Basically, there are lots of people to kill. You are, after all, an Assassin.


Leonard da Vinci appeared [as a gay man, actually] in Assassin’s Creed II, among many other historical figures. That being said, it’s entirely expected that characters such as Benjamin Franklin, Paul Revere, et cetera, might be making appearances.

An issue that has been brought up a good number of times is that many of America’s Founding Fathers were thought to be Freemasons. Freemasonry has often been connected to the Templars, who are the sworn enemies of the Assassins.

That being said, will this game’s protagonist be trying to assassinate well-known figures in American history? See: the following point-


Look at the cover of the game. Now without bothering to make overly lengthy references to Old Spice commercials, look at it again. It’s the protagonist of an extremely popular video game franchise taking the tomahawk to a British soldier’s face. In the background flies Betsy Ross’ 13-star variant of the American flag. That seems like a loaded image, to say the least.

This is the point I’ve been waiting to get to. Allow me to, again, use a block quote to present where Plunkett is coming from:

I’ve already seen a few people complaining that this is yet another game about America, that it’s a shame to see a series that had been so un-American end up so, well, American. That to me sounds ridiculous. The America you’re sick of seeing wouldn’t be the America represented in a Colonial video game. This is that nation’s origin story, and as such will sound and feel much more European (particularly British) than anything you normally associate with electric guitars and square jaws.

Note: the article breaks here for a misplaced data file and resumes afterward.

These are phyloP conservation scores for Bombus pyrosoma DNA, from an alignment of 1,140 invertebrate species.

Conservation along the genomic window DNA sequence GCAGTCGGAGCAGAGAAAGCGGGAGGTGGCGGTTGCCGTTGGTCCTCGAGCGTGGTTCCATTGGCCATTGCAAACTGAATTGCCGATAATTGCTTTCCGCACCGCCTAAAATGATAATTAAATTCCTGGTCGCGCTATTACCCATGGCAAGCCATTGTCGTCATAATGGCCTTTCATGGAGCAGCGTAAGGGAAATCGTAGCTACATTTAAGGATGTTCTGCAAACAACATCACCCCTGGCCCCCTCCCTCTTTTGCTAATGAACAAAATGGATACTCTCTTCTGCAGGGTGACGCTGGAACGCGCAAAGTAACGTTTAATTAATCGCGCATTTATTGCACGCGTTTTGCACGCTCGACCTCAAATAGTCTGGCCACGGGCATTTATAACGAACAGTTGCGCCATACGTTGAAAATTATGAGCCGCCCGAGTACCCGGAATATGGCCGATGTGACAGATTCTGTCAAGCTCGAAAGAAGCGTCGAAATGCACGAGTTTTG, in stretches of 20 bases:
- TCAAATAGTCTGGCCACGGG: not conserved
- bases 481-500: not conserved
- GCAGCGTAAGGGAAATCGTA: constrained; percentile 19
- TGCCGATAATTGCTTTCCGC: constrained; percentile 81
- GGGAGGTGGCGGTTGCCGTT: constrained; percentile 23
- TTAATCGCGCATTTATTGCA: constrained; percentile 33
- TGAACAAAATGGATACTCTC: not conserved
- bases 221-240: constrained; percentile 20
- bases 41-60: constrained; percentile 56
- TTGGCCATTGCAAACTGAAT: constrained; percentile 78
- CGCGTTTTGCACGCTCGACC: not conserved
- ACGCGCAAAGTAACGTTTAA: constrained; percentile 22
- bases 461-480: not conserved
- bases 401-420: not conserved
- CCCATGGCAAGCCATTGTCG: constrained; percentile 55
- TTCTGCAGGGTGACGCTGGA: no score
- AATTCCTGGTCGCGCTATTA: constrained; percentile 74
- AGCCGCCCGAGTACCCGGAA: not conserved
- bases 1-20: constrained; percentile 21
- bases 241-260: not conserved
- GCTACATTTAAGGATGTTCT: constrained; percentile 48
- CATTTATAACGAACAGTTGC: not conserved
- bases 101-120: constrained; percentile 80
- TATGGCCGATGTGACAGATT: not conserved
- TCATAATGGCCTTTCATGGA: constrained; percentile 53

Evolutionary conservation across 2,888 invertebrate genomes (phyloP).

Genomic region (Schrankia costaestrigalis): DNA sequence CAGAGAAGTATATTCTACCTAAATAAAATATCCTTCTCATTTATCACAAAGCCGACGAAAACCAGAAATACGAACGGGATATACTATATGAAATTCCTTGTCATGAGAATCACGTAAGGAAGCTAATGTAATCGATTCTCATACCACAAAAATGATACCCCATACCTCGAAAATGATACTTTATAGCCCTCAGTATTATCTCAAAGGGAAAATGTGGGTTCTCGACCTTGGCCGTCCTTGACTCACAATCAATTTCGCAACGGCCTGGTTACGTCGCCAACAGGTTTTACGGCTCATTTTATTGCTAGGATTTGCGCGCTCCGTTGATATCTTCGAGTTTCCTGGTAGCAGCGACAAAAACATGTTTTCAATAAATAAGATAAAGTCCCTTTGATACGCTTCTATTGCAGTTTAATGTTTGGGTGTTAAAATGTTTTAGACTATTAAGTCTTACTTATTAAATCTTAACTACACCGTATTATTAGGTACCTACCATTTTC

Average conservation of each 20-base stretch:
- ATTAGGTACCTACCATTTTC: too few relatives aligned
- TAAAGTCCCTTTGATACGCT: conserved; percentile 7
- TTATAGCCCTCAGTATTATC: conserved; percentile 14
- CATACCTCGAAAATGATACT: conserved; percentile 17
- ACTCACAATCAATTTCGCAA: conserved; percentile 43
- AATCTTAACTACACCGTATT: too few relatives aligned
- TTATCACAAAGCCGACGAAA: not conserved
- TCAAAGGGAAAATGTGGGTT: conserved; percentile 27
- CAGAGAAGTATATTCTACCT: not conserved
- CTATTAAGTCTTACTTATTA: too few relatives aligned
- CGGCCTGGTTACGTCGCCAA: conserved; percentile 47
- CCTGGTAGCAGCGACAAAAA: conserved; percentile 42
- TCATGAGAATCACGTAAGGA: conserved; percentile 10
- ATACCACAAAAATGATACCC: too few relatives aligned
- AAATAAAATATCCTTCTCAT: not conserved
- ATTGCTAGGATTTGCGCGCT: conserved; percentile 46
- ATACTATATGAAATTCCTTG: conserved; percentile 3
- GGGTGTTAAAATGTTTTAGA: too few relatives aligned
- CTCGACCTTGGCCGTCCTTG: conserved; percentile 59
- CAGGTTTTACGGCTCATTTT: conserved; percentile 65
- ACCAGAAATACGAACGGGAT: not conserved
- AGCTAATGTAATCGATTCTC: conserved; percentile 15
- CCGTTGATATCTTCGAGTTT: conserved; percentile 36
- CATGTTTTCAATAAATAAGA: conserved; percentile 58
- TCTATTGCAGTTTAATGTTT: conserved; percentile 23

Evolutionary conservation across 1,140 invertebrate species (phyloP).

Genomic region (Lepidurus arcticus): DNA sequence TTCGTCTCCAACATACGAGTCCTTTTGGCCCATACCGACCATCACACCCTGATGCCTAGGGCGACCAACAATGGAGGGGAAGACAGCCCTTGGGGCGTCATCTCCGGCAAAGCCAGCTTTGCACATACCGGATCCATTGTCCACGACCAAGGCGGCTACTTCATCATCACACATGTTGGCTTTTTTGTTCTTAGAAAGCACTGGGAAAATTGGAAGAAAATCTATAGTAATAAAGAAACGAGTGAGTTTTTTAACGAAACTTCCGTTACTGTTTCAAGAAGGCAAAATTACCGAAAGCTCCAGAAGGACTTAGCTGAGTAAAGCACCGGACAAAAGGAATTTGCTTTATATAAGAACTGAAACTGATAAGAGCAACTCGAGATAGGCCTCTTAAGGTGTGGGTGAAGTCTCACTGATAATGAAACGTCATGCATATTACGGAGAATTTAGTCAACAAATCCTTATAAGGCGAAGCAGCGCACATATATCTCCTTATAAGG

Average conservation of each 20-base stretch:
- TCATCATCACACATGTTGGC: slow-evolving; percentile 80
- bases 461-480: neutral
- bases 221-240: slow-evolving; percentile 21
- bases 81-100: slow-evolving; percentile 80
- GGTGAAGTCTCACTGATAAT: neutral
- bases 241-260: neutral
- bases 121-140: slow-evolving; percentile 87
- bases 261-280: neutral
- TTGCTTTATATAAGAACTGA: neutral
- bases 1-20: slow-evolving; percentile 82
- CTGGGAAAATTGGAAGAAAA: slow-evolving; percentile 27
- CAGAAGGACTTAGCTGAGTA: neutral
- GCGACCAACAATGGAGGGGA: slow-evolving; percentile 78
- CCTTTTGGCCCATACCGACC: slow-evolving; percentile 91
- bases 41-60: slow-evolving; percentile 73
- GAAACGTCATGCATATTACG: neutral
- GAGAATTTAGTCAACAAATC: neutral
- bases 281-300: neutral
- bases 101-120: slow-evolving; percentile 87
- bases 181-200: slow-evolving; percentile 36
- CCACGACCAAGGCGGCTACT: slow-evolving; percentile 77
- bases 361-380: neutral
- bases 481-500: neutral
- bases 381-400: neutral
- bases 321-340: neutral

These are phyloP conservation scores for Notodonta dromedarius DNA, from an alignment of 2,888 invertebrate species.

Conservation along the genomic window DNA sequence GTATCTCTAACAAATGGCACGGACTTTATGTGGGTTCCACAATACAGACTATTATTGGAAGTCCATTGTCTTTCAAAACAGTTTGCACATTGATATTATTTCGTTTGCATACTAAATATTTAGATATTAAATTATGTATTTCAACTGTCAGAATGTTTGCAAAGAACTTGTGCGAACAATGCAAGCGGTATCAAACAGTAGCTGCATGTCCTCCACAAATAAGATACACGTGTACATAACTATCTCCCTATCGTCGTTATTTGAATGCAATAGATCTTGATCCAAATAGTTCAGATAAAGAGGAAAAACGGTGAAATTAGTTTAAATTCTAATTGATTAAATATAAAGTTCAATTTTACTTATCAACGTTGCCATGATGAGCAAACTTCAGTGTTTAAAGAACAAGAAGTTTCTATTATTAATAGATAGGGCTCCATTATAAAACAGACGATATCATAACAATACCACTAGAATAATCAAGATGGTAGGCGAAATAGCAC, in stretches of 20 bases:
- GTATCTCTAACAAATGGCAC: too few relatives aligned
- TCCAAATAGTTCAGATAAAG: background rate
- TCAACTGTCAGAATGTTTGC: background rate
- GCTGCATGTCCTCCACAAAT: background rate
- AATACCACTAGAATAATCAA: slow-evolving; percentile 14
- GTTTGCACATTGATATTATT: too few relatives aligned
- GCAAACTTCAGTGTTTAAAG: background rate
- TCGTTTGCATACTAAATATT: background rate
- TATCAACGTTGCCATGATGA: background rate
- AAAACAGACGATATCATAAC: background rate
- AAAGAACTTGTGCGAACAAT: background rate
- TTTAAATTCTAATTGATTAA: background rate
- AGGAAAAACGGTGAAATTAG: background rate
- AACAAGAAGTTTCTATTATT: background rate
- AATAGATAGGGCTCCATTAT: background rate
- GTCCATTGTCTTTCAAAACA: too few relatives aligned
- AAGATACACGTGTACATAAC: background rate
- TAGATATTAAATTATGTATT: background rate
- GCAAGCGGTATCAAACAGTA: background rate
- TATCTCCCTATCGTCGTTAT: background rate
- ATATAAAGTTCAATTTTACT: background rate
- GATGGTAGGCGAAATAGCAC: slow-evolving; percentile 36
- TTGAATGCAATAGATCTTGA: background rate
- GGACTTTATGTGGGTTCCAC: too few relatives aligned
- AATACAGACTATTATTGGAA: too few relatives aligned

Do I agree? Somewhat. Yes, to follow the story Desmond’s ancestors would have had to make it to America at some point, so I suppose this was inevitable, but did there have to be an entire game about it? Just staring at the cover makes me uncomfortable; it practically bleeds nationalism.

That being said, at the very least it’s no Homefront, the 2011 FPS that’s premise is that North Korea has invaded the US and you’re fighting to win it back. No one with any sense of international relations could see this as being possible, and the very concept is unnervingly jingoistic.

Plunkett ends his article by saying that “the guys making the game [. . .] aren’t American either.” This is true, as the game is being produced by Ubisoft Montreal. Why this studio has decided to go with this concept as well as this kind of approach to marketing the game is questionable, and one I’m interested in finding out. From a general observation I can see this as being a game that appeals to gamers in general [it’s a good series], but Americans in particular.